The only other constructive thing you could do is encourage her to see a cognitive therapist to try to salvage a life. If the wretched mother’s funds won’t support that, tell her there is free and low-coast help that can be located — Margo, unhappily

Special Requests

Dear Margo: I need your help. This year I developed non-celiac gluten intolerance and have found a great deal of comfort from completely avoiding gluten. It is a challenging diet, and I find that eating meals I prepare myself is the easiest.

However, this summer one of my very best friends will be getting married in Chicago. In addition to attending a reception, there also will be a rehearsal dinner and a Sunday morning brunch. As I’m sure you can imagine, I am in a sticky situation. My friend already has a lot on her plate. How do I manage to get meals that are gluten-free? Is it appropriate to ask for a special accommodation from my friend and offer to pay for whatever extra costs it incurs, or should I just plan on packing gluten-free food bars in my purse and munching in the restroom? — Hopefully Eating Gluten-Free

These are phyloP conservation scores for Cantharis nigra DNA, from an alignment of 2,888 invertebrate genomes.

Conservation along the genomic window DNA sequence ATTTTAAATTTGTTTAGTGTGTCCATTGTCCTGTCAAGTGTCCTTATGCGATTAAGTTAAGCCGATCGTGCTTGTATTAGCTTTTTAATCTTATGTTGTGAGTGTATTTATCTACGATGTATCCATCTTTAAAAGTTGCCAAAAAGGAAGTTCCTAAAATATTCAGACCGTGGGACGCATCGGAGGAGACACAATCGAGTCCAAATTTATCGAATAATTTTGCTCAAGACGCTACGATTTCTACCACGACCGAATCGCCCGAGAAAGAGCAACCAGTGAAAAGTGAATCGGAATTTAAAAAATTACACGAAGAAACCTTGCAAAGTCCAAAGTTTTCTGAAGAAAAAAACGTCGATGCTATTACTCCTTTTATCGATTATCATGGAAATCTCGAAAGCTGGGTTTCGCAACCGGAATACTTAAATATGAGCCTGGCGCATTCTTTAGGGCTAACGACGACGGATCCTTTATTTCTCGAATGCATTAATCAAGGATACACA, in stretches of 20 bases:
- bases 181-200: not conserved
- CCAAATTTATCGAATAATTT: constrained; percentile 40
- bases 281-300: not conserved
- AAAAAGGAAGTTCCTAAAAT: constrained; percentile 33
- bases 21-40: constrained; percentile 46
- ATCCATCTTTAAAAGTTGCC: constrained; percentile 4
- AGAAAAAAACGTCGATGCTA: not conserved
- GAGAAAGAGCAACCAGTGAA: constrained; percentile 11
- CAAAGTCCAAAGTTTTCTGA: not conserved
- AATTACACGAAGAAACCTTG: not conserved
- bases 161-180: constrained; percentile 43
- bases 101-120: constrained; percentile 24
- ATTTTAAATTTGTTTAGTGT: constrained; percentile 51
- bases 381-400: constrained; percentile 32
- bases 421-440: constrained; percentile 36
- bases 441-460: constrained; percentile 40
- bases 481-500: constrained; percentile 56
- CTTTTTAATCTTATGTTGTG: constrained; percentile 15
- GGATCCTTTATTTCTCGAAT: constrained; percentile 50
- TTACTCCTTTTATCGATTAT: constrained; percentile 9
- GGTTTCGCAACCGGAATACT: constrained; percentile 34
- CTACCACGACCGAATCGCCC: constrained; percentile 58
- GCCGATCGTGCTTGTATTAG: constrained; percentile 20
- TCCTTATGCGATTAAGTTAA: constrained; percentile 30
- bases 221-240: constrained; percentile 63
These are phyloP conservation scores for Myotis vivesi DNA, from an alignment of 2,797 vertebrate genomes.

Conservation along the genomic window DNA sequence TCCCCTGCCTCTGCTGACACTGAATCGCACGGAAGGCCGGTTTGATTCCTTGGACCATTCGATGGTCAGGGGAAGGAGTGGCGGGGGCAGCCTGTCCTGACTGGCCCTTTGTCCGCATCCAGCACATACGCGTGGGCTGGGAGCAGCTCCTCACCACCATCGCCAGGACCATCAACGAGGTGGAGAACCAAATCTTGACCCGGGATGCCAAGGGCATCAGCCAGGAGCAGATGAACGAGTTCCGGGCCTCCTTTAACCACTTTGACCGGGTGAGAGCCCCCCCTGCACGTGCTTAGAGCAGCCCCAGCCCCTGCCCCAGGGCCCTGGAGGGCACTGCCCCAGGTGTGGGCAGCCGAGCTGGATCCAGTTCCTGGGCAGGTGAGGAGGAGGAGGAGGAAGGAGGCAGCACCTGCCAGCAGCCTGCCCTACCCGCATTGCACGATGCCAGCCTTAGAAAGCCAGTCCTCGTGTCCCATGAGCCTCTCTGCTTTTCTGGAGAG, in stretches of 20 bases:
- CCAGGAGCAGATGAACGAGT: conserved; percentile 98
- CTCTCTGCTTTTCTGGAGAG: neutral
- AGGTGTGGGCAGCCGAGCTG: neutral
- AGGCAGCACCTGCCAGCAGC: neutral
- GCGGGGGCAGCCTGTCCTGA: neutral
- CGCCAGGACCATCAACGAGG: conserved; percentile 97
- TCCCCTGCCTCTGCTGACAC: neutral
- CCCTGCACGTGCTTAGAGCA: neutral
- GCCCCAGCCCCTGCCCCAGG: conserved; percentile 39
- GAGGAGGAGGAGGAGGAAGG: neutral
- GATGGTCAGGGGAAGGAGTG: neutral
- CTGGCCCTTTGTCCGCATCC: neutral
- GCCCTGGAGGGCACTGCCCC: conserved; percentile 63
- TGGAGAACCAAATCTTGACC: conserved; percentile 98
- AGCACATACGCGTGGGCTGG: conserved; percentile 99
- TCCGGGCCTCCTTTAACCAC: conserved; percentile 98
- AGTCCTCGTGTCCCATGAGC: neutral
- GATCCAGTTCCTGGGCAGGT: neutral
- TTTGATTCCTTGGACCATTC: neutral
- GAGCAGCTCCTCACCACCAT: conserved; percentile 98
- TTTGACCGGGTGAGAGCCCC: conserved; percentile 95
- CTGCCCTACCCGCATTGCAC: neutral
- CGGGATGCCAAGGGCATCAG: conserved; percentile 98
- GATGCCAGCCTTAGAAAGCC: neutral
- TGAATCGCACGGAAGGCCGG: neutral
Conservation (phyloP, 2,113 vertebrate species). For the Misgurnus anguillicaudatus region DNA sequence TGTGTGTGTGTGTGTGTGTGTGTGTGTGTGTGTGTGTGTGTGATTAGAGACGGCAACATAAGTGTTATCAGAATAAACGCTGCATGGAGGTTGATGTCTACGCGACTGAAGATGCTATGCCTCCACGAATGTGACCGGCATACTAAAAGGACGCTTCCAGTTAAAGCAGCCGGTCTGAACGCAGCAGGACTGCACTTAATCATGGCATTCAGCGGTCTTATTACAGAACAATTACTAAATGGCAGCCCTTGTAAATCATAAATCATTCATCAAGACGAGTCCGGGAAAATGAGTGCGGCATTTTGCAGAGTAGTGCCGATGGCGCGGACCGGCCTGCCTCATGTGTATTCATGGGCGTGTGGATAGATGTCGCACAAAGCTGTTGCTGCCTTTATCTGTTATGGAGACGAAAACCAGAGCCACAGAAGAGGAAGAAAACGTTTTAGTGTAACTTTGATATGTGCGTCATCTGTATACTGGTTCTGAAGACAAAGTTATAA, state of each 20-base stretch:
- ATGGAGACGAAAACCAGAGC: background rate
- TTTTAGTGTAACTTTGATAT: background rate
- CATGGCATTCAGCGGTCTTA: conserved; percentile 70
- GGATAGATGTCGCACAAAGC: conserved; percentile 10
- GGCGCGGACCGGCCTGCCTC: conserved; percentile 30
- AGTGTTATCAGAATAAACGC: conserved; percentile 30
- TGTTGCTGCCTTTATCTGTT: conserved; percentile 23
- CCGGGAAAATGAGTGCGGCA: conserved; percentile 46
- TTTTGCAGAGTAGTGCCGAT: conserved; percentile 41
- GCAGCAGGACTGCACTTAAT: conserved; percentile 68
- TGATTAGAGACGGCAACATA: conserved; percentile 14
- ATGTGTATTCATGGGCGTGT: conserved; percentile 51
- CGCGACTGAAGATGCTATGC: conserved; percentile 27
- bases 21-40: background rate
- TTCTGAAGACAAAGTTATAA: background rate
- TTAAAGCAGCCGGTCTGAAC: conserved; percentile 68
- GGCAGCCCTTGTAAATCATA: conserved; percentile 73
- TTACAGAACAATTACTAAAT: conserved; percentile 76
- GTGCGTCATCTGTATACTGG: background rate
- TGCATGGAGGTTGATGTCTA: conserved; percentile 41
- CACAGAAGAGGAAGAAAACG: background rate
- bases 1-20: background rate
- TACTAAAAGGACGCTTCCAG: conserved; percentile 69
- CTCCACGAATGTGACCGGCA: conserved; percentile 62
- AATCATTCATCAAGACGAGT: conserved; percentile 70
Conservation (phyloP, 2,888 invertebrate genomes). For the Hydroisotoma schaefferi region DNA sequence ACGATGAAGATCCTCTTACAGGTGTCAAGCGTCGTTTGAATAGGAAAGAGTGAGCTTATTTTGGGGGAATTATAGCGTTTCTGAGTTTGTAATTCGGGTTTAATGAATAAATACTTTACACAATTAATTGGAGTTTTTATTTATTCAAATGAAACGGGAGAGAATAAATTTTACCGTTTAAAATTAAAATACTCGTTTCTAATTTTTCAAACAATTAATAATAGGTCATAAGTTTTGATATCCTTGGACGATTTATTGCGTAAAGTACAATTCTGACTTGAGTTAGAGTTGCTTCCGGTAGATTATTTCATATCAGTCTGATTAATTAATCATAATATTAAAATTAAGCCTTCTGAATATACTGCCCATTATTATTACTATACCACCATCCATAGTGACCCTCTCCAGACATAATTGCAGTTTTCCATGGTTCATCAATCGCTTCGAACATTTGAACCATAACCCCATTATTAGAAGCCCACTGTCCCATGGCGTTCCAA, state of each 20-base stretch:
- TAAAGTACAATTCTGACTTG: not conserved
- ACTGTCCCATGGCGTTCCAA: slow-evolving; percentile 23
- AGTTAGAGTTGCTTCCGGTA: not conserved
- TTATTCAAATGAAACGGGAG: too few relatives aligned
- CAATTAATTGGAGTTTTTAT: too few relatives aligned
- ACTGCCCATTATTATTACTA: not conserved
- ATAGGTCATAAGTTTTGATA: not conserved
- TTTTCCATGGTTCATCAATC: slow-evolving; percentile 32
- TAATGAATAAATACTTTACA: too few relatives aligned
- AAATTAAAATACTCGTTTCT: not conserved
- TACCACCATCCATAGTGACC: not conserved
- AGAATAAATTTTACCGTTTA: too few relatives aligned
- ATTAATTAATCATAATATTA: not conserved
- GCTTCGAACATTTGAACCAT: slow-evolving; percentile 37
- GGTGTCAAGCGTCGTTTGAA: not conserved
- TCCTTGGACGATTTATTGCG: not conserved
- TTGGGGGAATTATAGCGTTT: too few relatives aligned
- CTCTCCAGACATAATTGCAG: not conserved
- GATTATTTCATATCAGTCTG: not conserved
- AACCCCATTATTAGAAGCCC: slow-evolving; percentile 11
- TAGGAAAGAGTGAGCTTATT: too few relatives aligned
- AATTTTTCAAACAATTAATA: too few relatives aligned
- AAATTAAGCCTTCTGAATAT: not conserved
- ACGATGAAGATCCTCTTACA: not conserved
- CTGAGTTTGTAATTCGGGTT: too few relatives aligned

Dear Hope: If all the wedding events are in event spaces, which is my guess, it is easy to get a substitute meal. It is not asking too much of the bride to get this taken care of. (And I’ll bet you’re not the only one.) These days, restaurants ask who has an allergy to what, many people eat vegan or vegetarian fare and others keep kosher. There is no need to offer to pay, and certainly no reason to eat food bars in the ladies room! — Margo, unselfconsciously

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Dear Margo is written by Margo Howard, Ann Landers’ daughter. All letters must be sent via the online form at Due to a high volume of e-mail, not all letters will be answered.


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74 Responses so far.

  1. avatar David Bolton says: